Stowa Flieger Bronze Vintage 40mm


Stowa Flieger Bronze Vintage on wrist

The Stowa Flieger Bronze Vintage’s case is made of 92 percent copper and eight percent tin. The corrosion resistant and anti-magnetic bronze metal tarnishes irregularly depending on environmental exposure. As it does, each Flieger Bronze Vintage becomes unique. Stowa PR would like you to know that its bronze watch becomes yours. Is the new Stowa Flieger Bronze Vintage 40mm worth adopting?

Stowa Flieger Bronze Vintage Case

The new 40mm Flieger is a big step up from Stowa’s 36mm Bronze Vintage. But it’s nowhere near as large as the 55mm watches Stowa made for the Luftwaffe, or the 43mm Big Pilot watch manufactured by fellow former Nazi-supplier IWC. Even so, the new Stowa looks big, thanks to the thin bronze ring circling the crystal. The result is all dial, all the time.

The Stowa stretches an uncommonly long 48.6mm lug-to-lug. Fortunately, the bronze lugs curve downwards. On my relatively large wrist, the watch sits comfortably, without perching or sliding around. Equipped with the manual wind movement, the Stowa Bronze Vintage 40mm stands a dress-shirt compatible 9.2mm tall (the automatic option measures about a millimetre taller).

Original Dial

 Stowa Flieger Vintage Bronze happy hands

The Stowa Flieger Bronze Vintage’s matte black dial spreads as widely as possible inside the case. It’s an exact replica of the original Flieger, a watch that sacrificed any sense of style (other than minimalism) for at-a-glance-ability. The triangle flanked by two dots replacing the 12 – designed to help airmen tell up from the down – is the only flourish. Well in this configuration . . .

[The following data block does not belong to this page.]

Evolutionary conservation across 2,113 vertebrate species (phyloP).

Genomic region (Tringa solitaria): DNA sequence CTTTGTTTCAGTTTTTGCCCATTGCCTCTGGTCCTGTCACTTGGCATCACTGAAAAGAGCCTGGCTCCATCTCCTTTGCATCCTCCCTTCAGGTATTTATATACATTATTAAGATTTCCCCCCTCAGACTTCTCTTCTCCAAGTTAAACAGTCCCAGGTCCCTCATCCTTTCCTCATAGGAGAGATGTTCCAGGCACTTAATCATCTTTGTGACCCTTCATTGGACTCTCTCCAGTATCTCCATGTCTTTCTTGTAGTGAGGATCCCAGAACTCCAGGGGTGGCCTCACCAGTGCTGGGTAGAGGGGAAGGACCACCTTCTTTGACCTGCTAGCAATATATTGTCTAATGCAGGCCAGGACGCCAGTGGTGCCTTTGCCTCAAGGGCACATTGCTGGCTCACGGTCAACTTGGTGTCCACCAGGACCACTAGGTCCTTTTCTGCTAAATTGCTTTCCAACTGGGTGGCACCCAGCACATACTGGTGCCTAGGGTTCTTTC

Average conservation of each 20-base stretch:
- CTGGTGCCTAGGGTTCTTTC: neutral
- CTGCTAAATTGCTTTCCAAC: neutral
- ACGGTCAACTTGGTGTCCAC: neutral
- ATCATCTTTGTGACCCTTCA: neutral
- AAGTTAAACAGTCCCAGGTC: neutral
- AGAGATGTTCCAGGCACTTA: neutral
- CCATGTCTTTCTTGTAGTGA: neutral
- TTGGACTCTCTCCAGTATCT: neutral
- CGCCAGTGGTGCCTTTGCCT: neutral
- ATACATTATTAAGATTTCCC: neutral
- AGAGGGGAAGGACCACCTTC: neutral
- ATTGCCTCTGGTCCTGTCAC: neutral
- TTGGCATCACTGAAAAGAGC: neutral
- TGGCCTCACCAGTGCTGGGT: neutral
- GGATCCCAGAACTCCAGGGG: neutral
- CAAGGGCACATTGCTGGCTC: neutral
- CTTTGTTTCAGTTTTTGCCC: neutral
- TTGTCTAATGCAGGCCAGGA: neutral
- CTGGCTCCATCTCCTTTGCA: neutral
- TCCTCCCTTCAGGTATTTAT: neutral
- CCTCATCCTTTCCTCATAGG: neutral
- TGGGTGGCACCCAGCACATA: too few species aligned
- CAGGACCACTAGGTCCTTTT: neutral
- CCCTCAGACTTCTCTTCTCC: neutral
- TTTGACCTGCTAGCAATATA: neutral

Stowa offers three dial options: no-logo, no-date; logo, no-date; logo and date. Stowa loaned us the no-logo, no-date model. Devoid of period incorrect branding or complications, the dial presents as a slab of matte black – as it was when it the Luftwaffe wrapped the enormous German timekeeper around their flight suits.

The Stowa’s diamond handset is heat-blued – the real deal. In the right light, at the right angle, the hour, minute and seconds hands pop against the black dial. The seconds hand is particularly long. It extends to the dial’s outermost edge, virtually kissing the outer track, creating a mesmerizing swooping effect.

To help pilots, navigators, gunners and bombardiers coordinate their murderous missions during nighttime sorties, the original Flieger spec mandated copious amounts of deadly radium lume. Today’s Stowa coats the indices with “old radium” Super-LuminNova – what horological cognoscenti call “fauxtina.”

The indices’ faded yellow look perfectly compliments the leather strap and bronze case. Equipped with contrasting whiter-than-white Super-LumiNova hands, the combination makes the Flieger a peerless nighttime read.

Stowa Flieger Bronze Vintage Caseback, Movement

Stowa Flieger Bronze Vintage caseback

Copper reacts to acidity. When in contact with skin, it leaves a non-toxic green tinge. Nicht so gut. To avoid freaked out customers filing lawsuits, Stowa fits their largest bronze Flieger with a stainless steel caseback. As you can see, a sapphire display window reveals the Flieger’s beating heart.

It’s a radical departure from the Stowa Flieger Bronze Vintage 40mm’s semi-slavish recreation of its historical predecessor. While the exhibition caseback caters to modern-day fashion, some might consider its application here as out-of-whack with the watch’s “aged bronze” antique vibe. What’s old is new is old is new? It works for me . . .

The movement comes in two flavors: an automatic ETA 2824-A2 (a horological warhorse if ever there was one) or a hand-wound, “refined finish” Sellita SW215-1 (for 20€ extra), complete with Cotes de Geneve stripes, blued screws and golden STOWA engraving. Right answer. If you’re going to look at the movement, you might as well have something nice to look at.